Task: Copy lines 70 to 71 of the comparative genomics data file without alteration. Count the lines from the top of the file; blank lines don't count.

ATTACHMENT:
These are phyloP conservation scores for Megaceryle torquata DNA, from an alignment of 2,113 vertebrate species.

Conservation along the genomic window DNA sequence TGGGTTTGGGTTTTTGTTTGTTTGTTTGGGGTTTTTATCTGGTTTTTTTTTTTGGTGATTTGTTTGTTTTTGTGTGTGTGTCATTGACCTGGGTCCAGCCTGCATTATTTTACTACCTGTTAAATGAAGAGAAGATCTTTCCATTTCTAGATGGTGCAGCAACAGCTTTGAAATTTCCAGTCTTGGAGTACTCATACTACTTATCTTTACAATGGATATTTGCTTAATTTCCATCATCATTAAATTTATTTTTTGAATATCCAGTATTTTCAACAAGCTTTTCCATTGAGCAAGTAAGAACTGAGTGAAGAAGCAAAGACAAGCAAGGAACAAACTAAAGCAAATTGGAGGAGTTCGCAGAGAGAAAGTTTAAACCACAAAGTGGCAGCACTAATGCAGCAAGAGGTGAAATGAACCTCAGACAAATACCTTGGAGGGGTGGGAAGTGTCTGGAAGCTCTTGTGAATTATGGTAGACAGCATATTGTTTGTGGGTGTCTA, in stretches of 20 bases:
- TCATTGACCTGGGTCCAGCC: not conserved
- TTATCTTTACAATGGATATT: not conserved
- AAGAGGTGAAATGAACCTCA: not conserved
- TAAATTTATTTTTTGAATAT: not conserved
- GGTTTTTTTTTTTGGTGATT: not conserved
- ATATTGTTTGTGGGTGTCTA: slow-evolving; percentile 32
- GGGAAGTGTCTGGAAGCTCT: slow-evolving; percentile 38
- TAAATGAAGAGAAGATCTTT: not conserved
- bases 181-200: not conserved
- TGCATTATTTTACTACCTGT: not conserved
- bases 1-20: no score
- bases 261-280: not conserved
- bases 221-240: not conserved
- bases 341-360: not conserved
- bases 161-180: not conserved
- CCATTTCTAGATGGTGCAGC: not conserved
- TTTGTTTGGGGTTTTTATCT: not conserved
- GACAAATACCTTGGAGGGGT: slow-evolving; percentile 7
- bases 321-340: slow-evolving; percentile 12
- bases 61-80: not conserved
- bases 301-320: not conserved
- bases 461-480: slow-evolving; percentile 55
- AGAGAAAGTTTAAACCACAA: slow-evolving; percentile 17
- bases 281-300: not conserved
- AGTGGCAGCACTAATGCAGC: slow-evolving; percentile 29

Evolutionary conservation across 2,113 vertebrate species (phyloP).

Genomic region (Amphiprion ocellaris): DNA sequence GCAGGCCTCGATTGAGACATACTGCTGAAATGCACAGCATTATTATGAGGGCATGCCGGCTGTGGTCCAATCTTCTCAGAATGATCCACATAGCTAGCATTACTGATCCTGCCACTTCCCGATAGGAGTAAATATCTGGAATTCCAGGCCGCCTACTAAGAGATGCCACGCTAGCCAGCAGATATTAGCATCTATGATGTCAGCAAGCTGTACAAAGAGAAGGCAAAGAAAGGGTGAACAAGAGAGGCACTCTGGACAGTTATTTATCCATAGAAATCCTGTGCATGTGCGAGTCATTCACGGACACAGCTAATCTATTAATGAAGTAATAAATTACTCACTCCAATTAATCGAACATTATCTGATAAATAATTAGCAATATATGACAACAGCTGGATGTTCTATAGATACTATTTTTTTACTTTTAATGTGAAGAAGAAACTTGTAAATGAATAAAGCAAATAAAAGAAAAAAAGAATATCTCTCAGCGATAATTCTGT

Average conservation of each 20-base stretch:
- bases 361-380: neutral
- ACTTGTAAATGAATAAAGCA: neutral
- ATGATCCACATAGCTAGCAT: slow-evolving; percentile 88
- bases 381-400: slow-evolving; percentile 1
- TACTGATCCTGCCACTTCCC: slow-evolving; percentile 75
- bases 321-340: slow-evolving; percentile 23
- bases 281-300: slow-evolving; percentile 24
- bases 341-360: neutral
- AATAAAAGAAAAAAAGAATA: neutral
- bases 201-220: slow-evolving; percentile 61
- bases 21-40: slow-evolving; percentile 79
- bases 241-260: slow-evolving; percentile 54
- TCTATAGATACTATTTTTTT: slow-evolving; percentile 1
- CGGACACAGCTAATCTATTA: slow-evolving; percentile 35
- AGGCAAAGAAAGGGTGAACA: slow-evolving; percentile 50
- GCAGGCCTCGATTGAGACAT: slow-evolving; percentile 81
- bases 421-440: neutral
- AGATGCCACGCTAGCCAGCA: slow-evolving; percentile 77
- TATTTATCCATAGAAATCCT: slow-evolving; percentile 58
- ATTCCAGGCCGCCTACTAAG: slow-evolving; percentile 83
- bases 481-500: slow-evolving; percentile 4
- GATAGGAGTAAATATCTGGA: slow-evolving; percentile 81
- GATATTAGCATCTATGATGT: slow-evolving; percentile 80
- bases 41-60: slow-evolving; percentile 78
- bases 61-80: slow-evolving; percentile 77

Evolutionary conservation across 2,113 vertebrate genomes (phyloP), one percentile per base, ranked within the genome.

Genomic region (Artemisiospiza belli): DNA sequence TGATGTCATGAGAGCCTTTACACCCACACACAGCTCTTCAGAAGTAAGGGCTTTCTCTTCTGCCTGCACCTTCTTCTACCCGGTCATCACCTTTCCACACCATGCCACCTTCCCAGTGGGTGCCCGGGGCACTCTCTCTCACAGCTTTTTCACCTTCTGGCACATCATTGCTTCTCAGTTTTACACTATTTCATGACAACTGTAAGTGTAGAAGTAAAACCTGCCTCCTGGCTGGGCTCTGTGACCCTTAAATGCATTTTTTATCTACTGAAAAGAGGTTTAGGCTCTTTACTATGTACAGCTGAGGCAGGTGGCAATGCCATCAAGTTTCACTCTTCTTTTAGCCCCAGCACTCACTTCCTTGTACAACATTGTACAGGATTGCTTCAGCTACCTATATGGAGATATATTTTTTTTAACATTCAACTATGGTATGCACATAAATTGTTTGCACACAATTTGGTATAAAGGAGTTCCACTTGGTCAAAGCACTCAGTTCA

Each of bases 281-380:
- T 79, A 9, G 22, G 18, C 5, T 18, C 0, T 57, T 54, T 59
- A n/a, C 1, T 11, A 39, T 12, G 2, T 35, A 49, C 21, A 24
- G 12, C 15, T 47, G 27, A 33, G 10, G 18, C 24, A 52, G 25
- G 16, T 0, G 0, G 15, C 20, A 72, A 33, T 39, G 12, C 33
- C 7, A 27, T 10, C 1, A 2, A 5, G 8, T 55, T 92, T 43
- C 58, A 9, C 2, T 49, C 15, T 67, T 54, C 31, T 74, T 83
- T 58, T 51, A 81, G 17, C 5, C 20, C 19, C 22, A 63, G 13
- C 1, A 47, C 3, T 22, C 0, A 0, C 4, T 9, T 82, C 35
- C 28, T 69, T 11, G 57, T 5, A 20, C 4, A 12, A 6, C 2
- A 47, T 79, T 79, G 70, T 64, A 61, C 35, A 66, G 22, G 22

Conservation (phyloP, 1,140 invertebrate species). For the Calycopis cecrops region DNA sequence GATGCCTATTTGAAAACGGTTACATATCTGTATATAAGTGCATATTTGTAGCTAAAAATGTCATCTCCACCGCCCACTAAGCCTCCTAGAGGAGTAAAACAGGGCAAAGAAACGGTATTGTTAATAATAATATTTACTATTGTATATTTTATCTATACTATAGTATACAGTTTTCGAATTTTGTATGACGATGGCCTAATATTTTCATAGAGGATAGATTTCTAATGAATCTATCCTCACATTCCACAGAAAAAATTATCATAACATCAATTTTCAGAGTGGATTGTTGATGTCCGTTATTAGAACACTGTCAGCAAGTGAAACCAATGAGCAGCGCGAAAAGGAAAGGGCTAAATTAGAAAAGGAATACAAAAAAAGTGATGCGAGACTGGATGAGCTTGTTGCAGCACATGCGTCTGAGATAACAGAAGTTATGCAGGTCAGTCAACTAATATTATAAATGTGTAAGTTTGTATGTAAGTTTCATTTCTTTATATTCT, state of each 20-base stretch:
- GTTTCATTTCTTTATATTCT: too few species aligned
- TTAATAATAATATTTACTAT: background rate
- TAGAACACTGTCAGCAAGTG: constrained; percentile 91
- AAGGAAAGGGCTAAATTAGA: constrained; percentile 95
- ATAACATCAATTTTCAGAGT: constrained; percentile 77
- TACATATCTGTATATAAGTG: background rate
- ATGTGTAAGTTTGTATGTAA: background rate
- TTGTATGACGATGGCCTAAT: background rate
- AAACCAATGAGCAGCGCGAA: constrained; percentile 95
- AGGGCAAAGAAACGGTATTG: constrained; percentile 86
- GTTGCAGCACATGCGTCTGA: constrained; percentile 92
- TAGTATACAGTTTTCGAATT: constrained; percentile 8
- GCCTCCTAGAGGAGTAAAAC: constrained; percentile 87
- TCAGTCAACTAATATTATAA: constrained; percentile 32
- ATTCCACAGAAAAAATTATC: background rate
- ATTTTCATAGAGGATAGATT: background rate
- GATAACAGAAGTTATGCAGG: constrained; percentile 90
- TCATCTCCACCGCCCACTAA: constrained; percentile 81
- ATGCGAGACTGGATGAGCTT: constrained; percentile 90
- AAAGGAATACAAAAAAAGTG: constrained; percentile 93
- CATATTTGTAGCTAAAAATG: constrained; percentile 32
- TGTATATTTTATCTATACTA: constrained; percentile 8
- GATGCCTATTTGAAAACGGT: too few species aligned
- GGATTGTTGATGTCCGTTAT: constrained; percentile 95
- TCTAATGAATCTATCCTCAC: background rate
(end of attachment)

- GTTTCATTTCTTTATATTCT: too few species aligned
- TTAATAATAATATTTACTAT: background rate